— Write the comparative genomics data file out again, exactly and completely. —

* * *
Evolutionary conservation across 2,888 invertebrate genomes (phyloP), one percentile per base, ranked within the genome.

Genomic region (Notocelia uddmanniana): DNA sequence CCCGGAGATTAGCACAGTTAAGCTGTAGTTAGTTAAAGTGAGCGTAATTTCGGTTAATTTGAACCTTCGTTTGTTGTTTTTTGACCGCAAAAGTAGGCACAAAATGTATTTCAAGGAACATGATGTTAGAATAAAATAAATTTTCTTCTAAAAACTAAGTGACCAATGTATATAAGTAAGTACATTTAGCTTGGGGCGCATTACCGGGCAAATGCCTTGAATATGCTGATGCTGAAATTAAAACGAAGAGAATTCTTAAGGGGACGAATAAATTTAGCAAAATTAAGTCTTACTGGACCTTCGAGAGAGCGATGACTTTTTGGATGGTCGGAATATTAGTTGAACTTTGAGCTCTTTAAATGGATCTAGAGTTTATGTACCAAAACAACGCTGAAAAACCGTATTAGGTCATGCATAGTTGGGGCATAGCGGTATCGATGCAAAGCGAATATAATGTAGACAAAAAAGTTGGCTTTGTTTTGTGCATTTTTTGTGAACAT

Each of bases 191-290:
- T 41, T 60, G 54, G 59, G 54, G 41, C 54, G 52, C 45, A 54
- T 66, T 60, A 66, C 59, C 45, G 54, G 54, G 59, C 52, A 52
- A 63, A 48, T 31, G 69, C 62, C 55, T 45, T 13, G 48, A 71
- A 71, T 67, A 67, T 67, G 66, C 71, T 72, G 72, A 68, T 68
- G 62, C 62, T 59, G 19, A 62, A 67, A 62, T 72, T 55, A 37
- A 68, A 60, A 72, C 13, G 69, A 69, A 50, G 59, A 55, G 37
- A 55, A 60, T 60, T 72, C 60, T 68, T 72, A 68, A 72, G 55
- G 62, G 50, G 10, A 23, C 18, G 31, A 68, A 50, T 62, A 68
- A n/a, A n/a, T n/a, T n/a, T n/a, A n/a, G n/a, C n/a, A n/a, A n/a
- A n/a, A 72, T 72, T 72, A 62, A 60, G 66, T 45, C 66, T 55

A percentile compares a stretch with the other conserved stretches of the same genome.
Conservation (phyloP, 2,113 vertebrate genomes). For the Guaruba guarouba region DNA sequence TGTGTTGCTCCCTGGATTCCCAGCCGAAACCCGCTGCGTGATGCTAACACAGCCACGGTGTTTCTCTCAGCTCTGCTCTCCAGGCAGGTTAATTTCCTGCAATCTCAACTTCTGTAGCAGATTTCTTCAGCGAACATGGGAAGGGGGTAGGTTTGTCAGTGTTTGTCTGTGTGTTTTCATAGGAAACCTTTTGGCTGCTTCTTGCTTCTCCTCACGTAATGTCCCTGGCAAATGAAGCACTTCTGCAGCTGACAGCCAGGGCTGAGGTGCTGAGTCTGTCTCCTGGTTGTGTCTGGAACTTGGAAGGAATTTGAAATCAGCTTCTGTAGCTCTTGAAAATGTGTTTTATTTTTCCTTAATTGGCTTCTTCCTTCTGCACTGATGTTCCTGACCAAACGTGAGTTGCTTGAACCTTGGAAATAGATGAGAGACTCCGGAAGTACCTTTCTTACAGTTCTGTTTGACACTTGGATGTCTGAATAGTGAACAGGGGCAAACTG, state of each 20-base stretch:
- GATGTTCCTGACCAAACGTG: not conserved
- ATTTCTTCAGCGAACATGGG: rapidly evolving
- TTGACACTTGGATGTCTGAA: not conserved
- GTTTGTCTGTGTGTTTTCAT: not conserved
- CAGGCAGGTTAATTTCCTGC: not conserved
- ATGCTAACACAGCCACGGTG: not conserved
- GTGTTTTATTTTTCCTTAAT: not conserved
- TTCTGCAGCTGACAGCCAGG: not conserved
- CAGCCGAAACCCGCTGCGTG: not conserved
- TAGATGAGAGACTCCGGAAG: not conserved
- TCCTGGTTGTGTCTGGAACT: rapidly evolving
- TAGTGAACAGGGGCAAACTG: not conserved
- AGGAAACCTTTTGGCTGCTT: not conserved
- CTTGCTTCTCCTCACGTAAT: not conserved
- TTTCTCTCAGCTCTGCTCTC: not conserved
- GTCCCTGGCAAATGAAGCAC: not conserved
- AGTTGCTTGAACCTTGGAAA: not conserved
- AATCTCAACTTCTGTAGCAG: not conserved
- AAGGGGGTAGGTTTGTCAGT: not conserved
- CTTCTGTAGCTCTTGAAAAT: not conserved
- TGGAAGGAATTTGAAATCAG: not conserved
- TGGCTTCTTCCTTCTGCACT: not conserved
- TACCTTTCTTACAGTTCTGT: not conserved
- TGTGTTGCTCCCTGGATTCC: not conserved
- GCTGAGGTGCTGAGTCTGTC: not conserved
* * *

Evolutionary conservation across 2,888 invertebrate genomes (phyloP), one percentile per base, ranked within the genome.

Genomic region (Notocelia uddmanniana): DNA sequence CCCGGAGATTAGCACAGTTAAGCTGTAGTTAGTTAAAGTGAGCGTAATTTCGGTTAATTTGAACCTTCGTTTGTTGTTTTTTGACCGCAAAAGTAGGCACAAAATGTATTTCAAGGAACATGATGTTAGAATAAAATAAATTTTCTTCTAAAAACTAAGTGACCAATGTATATAAGTAAGTACATTTAGCTTGGGGCGCATTACCGGGCAAATGCCTTGAATATGCTGATGCTGAAATTAAAACGAAGAGAATTCTTAAGGGGACGAATAAATTTAGCAAAATTAAGTCTTACTGGACCTTCGAGAGAGCGATGACTTTTTGGATGGTCGGAATATTAGTTGAACTTTGAGCTCTTTAAATGGATCTAGAGTTTATGTACCAAAACAACGCTGAAAAACCGTATTAGGTCATGCATAGTTGGGGCATAGCGGTATCGATGCAAAGCGAATATAATGTAGACAAAAAAGTTGGCTTTGTTTTGTGCATTTTTTGTGAACAT

Each of bases 191-290:
- T 41, T 60, G 54, G 59, G 54, G 41, C 54, G 52, C 45, A 54
- T 66, T 60, A 66, C 59, C 45, G 54, G 54, G 59, C 52, A 52
- A 63, A 48, T 31, G 69, C 62, C 55, T 45, T 13, G 48, A 71
- A 71, T 67, A 67, T 67, G 66, C 71, T 72, G 72, A 68, T 68
- G 62, C 62, T 59, G 19, A 62, A 67, A 62, T 72, T 55, A 37
- A 68, A 60, A 72, C 13, G 69, A 69, A 50, G 59, A 55, G 37
- A 55, A 60, T 60, T 72, C 60, T 68, T 72, A 68, A 72, G 55
- G 62, G 50, G 10, A 23, C 18, G 31, A 68, A 50, T 62, A 68
- A n/a, A n/a, T n/a, T n/a, T n/a, A n/a, G n/a, C n/a, A n/a, A n/a
- A n/a, A 72, T 72, T 72, A 62, A 60, G 66, T 45, C 66, T 55

A percentile compares a stretch with the other conserved stretches of the same genome.
Conservation (phyloP, 2,113 vertebrate genomes). For the Guaruba guarouba region DNA sequence TGTGTTGCTCCCTGGATTCCCAGCCGAAACCCGCTGCGTGATGCTAACACAGCCACGGTGTTTCTCTCAGCTCTGCTCTCCAGGCAGGTTAATTTCCTGCAATCTCAACTTCTGTAGCAGATTTCTTCAGCGAACATGGGAAGGGGGTAGGTTTGTCAGTGTTTGTCTGTGTGTTTTCATAGGAAACCTTTTGGCTGCTTCTTGCTTCTCCTCACGTAATGTCCCTGGCAAATGAAGCACTTCTGCAGCTGACAGCCAGGGCTGAGGTGCTGAGTCTGTCTCCTGGTTGTGTCTGGAACTTGGAAGGAATTTGAAATCAGCTTCTGTAGCTCTTGAAAATGTGTTTTATTTTTCCTTAATTGGCTTCTTCCTTCTGCACTGATGTTCCTGACCAAACGTGAGTTGCTTGAACCTTGGAAATAGATGAGAGACTCCGGAAGTACCTTTCTTACAGTTCTGTTTGACACTTGGATGTCTGAATAGTGAACAGGGGCAAACTG, state of each 20-base stretch:
- GATGTTCCTGACCAAACGTG: not conserved
- ATTTCTTCAGCGAACATGGG: rapidly evolving
- TTGACACTTGGATGTCTGAA: not conserved
- GTTTGTCTGTGTGTTTTCAT: not conserved
- CAGGCAGGTTAATTTCCTGC: not conserved
- ATGCTAACACAGCCACGGTG: not conserved
- GTGTTTTATTTTTCCTTAAT: not conserved
- TTCTGCAGCTGACAGCCAGG: not conserved
- CAGCCGAAACCCGCTGCGTG: not conserved
- TAGATGAGAGACTCCGGAAG: not conserved
- TCCTGGTTGTGTCTGGAACT: rapidly evolving
- TAGTGAACAGGGGCAAACTG: not conserved
- AGGAAACCTTTTGGCTGCTT: not conserved
- CTTGCTTCTCCTCACGTAAT: not conserved
- TTTCTCTCAGCTCTGCTCTC: not conserved
- GTCCCTGGCAAATGAAGCAC: not conserved
- AGTTGCTTGAACCTTGGAAA: not conserved
- AATCTCAACTTCTGTAGCAG: not conserved
- AAGGGGGTAGGTTTGTCAGT: not conserved
- CTTCTGTAGCTCTTGAAAAT: not conserved
- TGGAAGGAATTTGAAATCAG: not conserved
- TGGCTTCTTCCTTCTGCACT: not conserved
- TACCTTTCTTACAGTTCTGT: not conserved
- TGTGTTGCTCCCTGGATTCC: not conserved
- GCTGAGGTGCTGAGTCTGTC: not conserved